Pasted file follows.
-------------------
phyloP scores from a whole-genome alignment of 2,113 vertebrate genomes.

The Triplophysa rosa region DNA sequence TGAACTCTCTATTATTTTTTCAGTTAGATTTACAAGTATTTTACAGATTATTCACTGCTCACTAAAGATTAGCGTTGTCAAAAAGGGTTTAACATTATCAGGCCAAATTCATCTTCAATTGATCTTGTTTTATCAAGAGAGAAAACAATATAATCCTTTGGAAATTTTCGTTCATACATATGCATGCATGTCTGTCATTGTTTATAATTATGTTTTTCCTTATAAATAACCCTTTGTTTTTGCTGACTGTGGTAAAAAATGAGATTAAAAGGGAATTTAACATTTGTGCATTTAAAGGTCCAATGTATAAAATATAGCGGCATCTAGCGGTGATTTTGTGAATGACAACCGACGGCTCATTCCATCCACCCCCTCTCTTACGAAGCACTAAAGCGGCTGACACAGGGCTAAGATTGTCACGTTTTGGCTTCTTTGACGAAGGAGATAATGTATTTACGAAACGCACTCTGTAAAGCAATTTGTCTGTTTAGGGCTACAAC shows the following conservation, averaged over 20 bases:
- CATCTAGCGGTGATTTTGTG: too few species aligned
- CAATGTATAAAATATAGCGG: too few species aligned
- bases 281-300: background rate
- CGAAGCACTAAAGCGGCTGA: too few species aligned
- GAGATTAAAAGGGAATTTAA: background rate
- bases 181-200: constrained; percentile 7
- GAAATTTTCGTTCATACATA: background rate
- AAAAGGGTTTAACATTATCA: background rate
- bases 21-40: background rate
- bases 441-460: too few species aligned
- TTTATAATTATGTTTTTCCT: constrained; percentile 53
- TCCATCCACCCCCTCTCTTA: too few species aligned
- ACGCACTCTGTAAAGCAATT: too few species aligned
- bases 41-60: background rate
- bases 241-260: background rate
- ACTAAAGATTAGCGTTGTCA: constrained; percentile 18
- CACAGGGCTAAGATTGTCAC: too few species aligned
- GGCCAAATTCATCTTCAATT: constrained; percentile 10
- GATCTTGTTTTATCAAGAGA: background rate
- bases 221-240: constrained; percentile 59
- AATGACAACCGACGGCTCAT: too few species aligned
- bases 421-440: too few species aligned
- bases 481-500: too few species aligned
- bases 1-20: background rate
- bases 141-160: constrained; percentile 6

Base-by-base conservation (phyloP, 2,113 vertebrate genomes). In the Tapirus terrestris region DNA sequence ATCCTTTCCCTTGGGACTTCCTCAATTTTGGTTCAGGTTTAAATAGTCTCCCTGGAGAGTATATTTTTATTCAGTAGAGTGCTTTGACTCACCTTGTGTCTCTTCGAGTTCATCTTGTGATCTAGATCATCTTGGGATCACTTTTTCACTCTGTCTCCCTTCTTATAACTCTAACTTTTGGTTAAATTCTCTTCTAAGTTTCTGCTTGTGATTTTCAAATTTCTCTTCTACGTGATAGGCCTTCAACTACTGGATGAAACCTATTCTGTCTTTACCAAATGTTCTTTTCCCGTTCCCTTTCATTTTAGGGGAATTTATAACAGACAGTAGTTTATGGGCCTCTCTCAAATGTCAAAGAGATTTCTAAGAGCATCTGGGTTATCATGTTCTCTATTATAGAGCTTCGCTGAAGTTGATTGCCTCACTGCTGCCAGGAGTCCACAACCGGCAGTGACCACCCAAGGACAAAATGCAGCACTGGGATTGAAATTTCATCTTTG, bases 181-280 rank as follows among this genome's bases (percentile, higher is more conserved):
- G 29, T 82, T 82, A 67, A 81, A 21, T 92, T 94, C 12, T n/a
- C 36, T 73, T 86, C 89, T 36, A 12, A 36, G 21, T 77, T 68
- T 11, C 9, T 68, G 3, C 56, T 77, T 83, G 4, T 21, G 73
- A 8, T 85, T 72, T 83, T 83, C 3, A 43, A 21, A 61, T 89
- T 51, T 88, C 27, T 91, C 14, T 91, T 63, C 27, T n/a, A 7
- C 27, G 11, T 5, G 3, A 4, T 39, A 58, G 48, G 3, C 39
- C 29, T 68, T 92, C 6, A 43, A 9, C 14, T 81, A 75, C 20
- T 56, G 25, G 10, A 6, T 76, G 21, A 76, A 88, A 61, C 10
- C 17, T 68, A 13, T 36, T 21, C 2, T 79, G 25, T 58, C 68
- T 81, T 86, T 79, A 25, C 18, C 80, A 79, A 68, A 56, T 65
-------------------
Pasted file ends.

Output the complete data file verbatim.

phyloP scores from a whole-genome alignment of 2,113 vertebrate genomes.

The Triplophysa rosa region DNA sequence TGAACTCTCTATTATTTTTTCAGTTAGATTTACAAGTATTTTACAGATTATTCACTGCTCACTAAAGATTAGCGTTGTCAAAAAGGGTTTAACATTATCAGGCCAAATTCATCTTCAATTGATCTTGTTTTATCAAGAGAGAAAACAATATAATCCTTTGGAAATTTTCGTTCATACATATGCATGCATGTCTGTCATTGTTTATAATTATGTTTTTCCTTATAAATAACCCTTTGTTTTTGCTGACTGTGGTAAAAAATGAGATTAAAAGGGAATTTAACATTTGTGCATTTAAAGGTCCAATGTATAAAATATAGCGGCATCTAGCGGTGATTTTGTGAATGACAACCGACGGCTCATTCCATCCACCCCCTCTCTTACGAAGCACTAAAGCGGCTGACACAGGGCTAAGATTGTCACGTTTTGGCTTCTTTGACGAAGGAGATAATGTATTTACGAAACGCACTCTGTAAAGCAATTTGTCTGTTTAGGGCTACAAC shows the following conservation, averaged over 20 bases:
- CATCTAGCGGTGATTTTGTG: too few species aligned
- CAATGTATAAAATATAGCGG: too few species aligned
- bases 281-300: background rate
- CGAAGCACTAAAGCGGCTGA: too few species aligned
- GAGATTAAAAGGGAATTTAA: background rate
- bases 181-200: constrained; percentile 7
- GAAATTTTCGTTCATACATA: background rate
- AAAAGGGTTTAACATTATCA: background rate
- bases 21-40: background rate
- bases 441-460: too few species aligned
- TTTATAATTATGTTTTTCCT: constrained; percentile 53
- TCCATCCACCCCCTCTCTTA: too few species aligned
- ACGCACTCTGTAAAGCAATT: too few species aligned
- bases 41-60: background rate
- bases 241-260: background rate
- ACTAAAGATTAGCGTTGTCA: constrained; percentile 18
- CACAGGGCTAAGATTGTCAC: too few species aligned
- GGCCAAATTCATCTTCAATT: constrained; percentile 10
- GATCTTGTTTTATCAAGAGA: background rate
- bases 221-240: constrained; percentile 59
- AATGACAACCGACGGCTCAT: too few species aligned
- bases 421-440: too few species aligned
- bases 481-500: too few species aligned
- bases 1-20: background rate
- bases 141-160: constrained; percentile 6

Base-by-base conservation (phyloP, 2,113 vertebrate genomes). In the Tapirus terrestris region DNA sequence ATCCTTTCCCTTGGGACTTCCTCAATTTTGGTTCAGGTTTAAATAGTCTCCCTGGAGAGTATATTTTTATTCAGTAGAGTGCTTTGACTCACCTTGTGTCTCTTCGAGTTCATCTTGTGATCTAGATCATCTTGGGATCACTTTTTCACTCTGTCTCCCTTCTTATAACTCTAACTTTTGGTTAAATTCTCTTCTAAGTTTCTGCTTGTGATTTTCAAATTTCTCTTCTACGTGATAGGCCTTCAACTACTGGATGAAACCTATTCTGTCTTTACCAAATGTTCTTTTCCCGTTCCCTTTCATTTTAGGGGAATTTATAACAGACAGTAGTTTATGGGCCTCTCTCAAATGTCAAAGAGATTTCTAAGAGCATCTGGGTTATCATGTTCTCTATTATAGAGCTTCGCTGAAGTTGATTGCCTCACTGCTGCCAGGAGTCCACAACCGGCAGTGACCACCCAAGGACAAAATGCAGCACTGGGATTGAAATTTCATCTTTG, bases 181-280 rank as follows among this genome's bases (percentile, higher is more conserved):
- G 29, T 82, T 82, A 67, A 81, A 21, T 92, T 94, C 12, T n/a
- C 36, T 73, T 86, C 89, T 36, A 12, A 36, G 21, T 77, T 68
- T 11, C 9, T 68, G 3, C 56, T 77, T 83, G 4, T 21, G 73
- A 8, T 85, T 72, T 83, T 83, C 3, A 43, A 21, A 61, T 89
- T 51, T 88, C 27, T 91, C 14, T 91, T 63, C 27, T n/a, A 7
- C 27, G 11, T 5, G 3, A 4, T 39, A 58, G 48, G 3, C 39
- C 29, T 68, T 92, C 6, A 43, A 9, C 14, T 81, A 75, C 20
- T 56, G 25, G 10, A 6, T 76, G 21, A 76, A 88, A 61, C 10
- C 17, T 68, A 13, T 36, T 21, C 2, T 79, G 25, T 58, C 68
- T 81, T 86, T 79, A 25, C 18, C 80, A 79, A 68, A 56, T 65